News & Events
Soul of a Nation: Art in the Age of Black Power Opens at the Tate Modern in London
July 12, 2017
The Tate Modern's exhibition Soul of a Nation highlights the powerful contribution of African American artists working in the era of Civil Rights and Black Power. The exhibit showcases 150 works created by 60 artists between 1963 and 1983. Benny Andrews' Did the Bear Sit Under a Tree?, 1969, is featured in the exhibition alongside works by other exceptional artists like Barkley L. Hendricks, Emory Douglas, Emma Amos, Faith Ringgold, Betye Saar, Jack Whitten, and William T. Williams.
1971: A Year in the Life of Color
By Darby English
University of Chicago Press, 2016
Darby English's new book explores color, cultural politics, and modernism through the context of two exhibitions in 1971: Contemporary Black Artists in America at the Whitney and The DeLuxe Show in Houston. English brings new perspective to the Whitney show, which Andrews and the Black Emergency Cultural Coalition (BECC) famously protested.
Hyperallergic Reviews 'Southern Accent: Seeking the American South in Contemporary Art'
By Brian Howe
September 24, 2016
Reviewed during its first run at the Nasher Museum, Southern Accent, which includes Andrews' artwork, recently began its second run at the Speed Museum in Louisville.
"The harder you look for a clear, monolithic South, the less likely you are to find one, and therein lies the brilliance of Southern Accent ... In a land with a history of violence so heinous it obliterates nuance, a land still reckoning with unpardonable crimes, and a land that is lushly layered with projections, the exhibit is an exploded diagram of how it feels to be Southern from the inside, with all the diversity, idiosyncrasy, and conflict that it entails"
Hyperallergic Features Benny Andrews in Review of Collage: Made in America at Michael Rosenfeld
By Melissa Stern
"In the rear of the gallery, one entire wall is filled by the monumental “Circle (The Bicentennial Series)” (1973) by Benny Andrews, a huge, searing indictment of racism in America. [...] It’s an overtly angry and political work of art, one that has continuing resonance today."
Benny Andrews included in Roberta Smith's New York Times Review of "The Human Image: From Velázquez to Viola" Richard L. Feigen & Co
"The Human Image: From Velázquez to Viola"
By Robert Smith
February 10, 2017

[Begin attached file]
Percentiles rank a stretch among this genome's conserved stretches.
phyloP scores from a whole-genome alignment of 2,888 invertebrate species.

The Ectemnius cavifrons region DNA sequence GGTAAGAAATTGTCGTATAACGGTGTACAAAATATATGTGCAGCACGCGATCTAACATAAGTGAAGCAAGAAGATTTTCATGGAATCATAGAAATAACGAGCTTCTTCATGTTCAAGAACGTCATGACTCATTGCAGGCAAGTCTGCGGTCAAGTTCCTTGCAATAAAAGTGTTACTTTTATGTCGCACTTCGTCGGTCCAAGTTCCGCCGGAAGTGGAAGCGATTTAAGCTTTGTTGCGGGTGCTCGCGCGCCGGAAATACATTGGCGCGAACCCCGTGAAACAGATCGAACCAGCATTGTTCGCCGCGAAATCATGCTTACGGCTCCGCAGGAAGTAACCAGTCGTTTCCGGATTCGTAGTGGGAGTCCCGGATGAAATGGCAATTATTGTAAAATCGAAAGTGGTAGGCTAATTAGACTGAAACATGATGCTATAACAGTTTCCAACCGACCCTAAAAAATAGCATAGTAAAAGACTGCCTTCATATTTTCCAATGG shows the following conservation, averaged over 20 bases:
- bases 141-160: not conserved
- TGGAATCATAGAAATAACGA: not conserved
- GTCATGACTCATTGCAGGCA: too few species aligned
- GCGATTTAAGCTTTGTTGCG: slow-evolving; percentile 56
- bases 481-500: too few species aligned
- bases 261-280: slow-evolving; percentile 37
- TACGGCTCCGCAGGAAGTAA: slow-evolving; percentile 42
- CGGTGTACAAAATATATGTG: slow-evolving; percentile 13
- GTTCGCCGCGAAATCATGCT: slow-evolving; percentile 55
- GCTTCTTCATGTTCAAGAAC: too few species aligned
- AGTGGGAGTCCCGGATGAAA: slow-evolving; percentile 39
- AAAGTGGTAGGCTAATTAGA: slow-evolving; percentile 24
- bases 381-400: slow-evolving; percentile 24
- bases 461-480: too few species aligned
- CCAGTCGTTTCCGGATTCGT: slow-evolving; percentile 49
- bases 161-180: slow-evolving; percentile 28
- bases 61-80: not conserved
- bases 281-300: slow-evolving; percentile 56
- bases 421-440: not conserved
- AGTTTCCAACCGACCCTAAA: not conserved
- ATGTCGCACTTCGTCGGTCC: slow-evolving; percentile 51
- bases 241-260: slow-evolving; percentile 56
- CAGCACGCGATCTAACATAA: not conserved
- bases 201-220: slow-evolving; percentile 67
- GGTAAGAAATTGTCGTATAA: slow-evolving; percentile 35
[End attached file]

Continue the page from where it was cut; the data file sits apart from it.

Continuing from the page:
"Velázquez, Hyacinthe Rigaud, and Thomas Eakins represent social order with sober, strikingly realistic, even sympathetic portrayals of gentlemen across several centuries. Benny Andrews wrenching painting-collage Study for Portrait of Oppression (Homage to Black South Africans), from 1985, reminds us that the costs of such order are often dehumanizing."
Read the review
New York Times Includes Benny Andrews' Bicentennial Series at Michael Rosenfeld Gallery in Its List of "10 Things to Do Now in NYC"
"Notes on 2016, From Four Decades Ago"
By Holland Cotter
December 16, 2016
"[Benny Andrews] would have had strong views on the resurgent racism and sexism of this election year. And he basically expressed those views some 40 years ago in six fantastically caustic groups of paintings and drawings called 'The Bicentennial Series,' . . . Truly art for now."
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New York Times Reviews "The Bicentennial Series" at Michael Rosenfeld Gallery
By Holland Cotter
November 25, 2016
"This is the message of the 'Bicentennial Series' as a whole: Far from being a fantasia on what makes American great, it's a vision - as the election was - on what makes America America."
Matana Roberts at Michael Rosenfeld Gallery
November 12, 2016
Award-winning composer, saxophonist, and mixed-media practitioner Matana Roberts performed at the Benny Andrews exhibition, The Bicentennial Series, at Michael Rosenfeld Gallery. Her new piece, written for a chorus of seven saxophones is called "its all a damn game," and was created in conversation with Andrews' artwork and writing.
Mounting Frustration: The Art Museum in the Age of Black Power
By Susan E. Cahan
Duke University Press, 2016
Mounting Frustration chronicles African American artists' struggle for inclusion in the museum system and the historical canon during the 1960s and 70s. Cahan offers a detailed account of Benny Andrews' work co-founding the Black Emergency Cultural Coalition (BECC), protesting exclusionary museum exhibitions, and negotiating for a greater voice for African Americans in New York's art world.